Rationale of Week | Mystery Condition

For our April 20th Question of the Week, 44% of respondents chose the best answer. We wanted to “take a closer look” into this question.

Before we start though, if you don’t want any spoilers and haven’t tried the question yet, you can answer below: Answer Question

Question: ML has had type two diabetes for 12 years, a BMI of 33.7, an A1 C of 8.3%, and elevated triglycerides and LDL cholesterol levels. You notice ML’s palms are deeply red.

Which of the following conditions is ML most likely experiencing in addition to diabetes?

Answer Choices:

  1. Non-alcoholic fatty liver disease
  2. Dermatomyositis secondary to  inflammation
  3. Auto immune renal hypertension
  4. Acanthosis Nigricans of the palmar surface

As shown above, the most common choice was option 1, the second most common answer was option 2, then option 4, and finally option 3.

Getting to the Best Answer

If you are thinking about taking the certification exam, the content of this practice test question will set you up for success. The exam will present questions that require test takers to be familiar with identifying common diabetes co-conditions, screening guidelines and interventions.

Answers & Rationale

Answer 1 is correct, 44.67% chose this answer, “Non-alcoholic fatty liver disease.” Good job! Up to 20% of people with diabetes are living with non alcoholic steatohepatitis (NASH) which can lead to cirrhosis, liver failure and cancer. Risk factors associated with NASH include hyperlipidemia, hyperglycemia, and a BMI of 30 or greater. People with NASH may have elevated liver enzymes including ALT and AST. Physical symptoms include acanthosis nigricans, abdominal pain, sense of fullness, facial spider angiomas and red palms.

The major focus of treatment includes weight loss, increased activity, aggressive management of lipids and glucose. Some research also indicates that Actos, Vitamin E and liraglutide may improve liver histology. Join our Critical Assessment Course to learn more about NASH and other diabetes co-conditions.

Answer 2 is incorrect, 25.81% of you chose this answer, “Dermatomyositis secondary to  inflammation.” This rare autoimmune condition is usually associated with type 1 diabetes. Signs of dermatomyositis include a dusky red rash on the face and eyelids, and in areas around the nails, knuckles, elbows, knees, chest, and back. Muscle weakness is frequent.

ML’s profile doesn’t match the clinical manifestations of this condition.

Answer 3 is incorrect, 12.02% of you chose this answer, “Auto immune renal hypertension.” This juicy answer with a fancy name suggests that ML has this rare condition. However, since ML has type 2 diabetes, test takers would be suspicious of any answer that points to autoimmune conditions. Type 2 is not an immune mediated condition, but a condition of inflammation.

ML’s profile doesn’t match the clinical manifestations of this condition.

Answer 4 is incorrect, 17.50% of you chose this answer, “Acanthosis Nigricans of the palmar surface.” Acanthosis nigricans (AN) is a dermatologic indicator of insulin resistance. However, it does not present on the palms, nor is it red in color. AN is a darkening and thickening of the skin often coupled with the appearance of skin tags. Common locations for AN include folds of skin in the neck, axilla, groin, elbows, knees and ankles.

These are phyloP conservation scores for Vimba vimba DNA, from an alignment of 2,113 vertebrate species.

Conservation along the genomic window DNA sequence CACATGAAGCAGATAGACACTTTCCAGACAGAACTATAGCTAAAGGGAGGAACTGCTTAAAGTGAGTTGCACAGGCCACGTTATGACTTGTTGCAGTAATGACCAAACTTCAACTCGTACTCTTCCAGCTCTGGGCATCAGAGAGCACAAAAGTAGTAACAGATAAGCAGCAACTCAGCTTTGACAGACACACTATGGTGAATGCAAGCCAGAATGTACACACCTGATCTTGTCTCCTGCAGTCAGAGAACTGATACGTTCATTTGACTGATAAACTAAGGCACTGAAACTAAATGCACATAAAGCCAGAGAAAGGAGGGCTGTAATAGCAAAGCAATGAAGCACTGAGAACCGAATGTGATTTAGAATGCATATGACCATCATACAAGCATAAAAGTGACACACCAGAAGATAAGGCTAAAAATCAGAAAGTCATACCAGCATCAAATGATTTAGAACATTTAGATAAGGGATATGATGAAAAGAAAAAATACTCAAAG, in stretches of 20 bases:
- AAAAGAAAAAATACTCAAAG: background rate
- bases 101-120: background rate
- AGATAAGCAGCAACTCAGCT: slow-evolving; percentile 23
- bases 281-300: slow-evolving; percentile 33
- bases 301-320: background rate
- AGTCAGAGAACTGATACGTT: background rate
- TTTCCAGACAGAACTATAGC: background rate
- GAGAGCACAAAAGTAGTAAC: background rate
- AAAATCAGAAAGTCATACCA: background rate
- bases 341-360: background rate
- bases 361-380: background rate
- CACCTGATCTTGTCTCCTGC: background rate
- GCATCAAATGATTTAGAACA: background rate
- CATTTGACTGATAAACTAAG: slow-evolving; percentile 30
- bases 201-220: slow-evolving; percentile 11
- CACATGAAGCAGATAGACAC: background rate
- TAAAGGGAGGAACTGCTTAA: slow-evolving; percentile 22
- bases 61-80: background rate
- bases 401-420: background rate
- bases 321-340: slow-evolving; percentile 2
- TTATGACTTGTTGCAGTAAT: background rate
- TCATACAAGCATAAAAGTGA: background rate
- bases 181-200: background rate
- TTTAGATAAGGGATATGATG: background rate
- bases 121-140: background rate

We hope you appreciate this week’s rationale! Thank you so much for taking the time to answer our Question of the Week and participate in this fun learning activity!

Want to learn more? Join Coach Beverly and the Critical Assessment Course. It is ready for viewing!

 Level 2 – Critical Assessment – Fine-Tuning your Diabetes Detective Skills – 2.0 CEs.

Diabetes Education Services Online University Courses are an excellent way to study for your exam anytime and anywhere that is convenient for you. You will have immediate access to your courses for 1 year after your purchase date. Each individual online course includes a: 90-minute video presentation, podcast, practice test, and additional resources.

This course integrates the ADA Standard of Care on elements of a comprehensive medical assessment (Standard 4) of the individual living with prediabetes, diabetes, or hyperglycemia. Through case studies and real-life situations, we discover often hidden causes of hyperglycemia and other complications, such as liver disease, sleep apnea, pancreatitis, autoimmune diseases, fractures, and more. We delve into therapy for complicated situations and discuss management strategies for other conditions associated with hyperglycemia such as Cystic Fibrosis, and Transplants. Join us for this unique and interesting approach to assessing and evaluating the hidden complications of diabetes.

Topics Include:

  • Identify common yet often underdiagnosed complications associated with type 1 and type 2 diabetes.
  • State strategies to identify previously undiscovered diabetes complications during assessments.
  • Discuss links between hyperglycemia and other conditions including, transplant, cystic fibrosis and liver disease.

Intended Audience: These courses are knowledge-based activities designed for individual or groups of diabetes educators, including RNs, RDs, Pharmacists, Nurse Practitioners, Clinical Nurse Specialists, Physician Assistants, and other health care providers interested in enhancing their diabetes assessment skills.

Instructor: Beverly Thomassian RN, MPH, CDCES, BC-ADM is a working educator and a nationally recognized diabetes expert.

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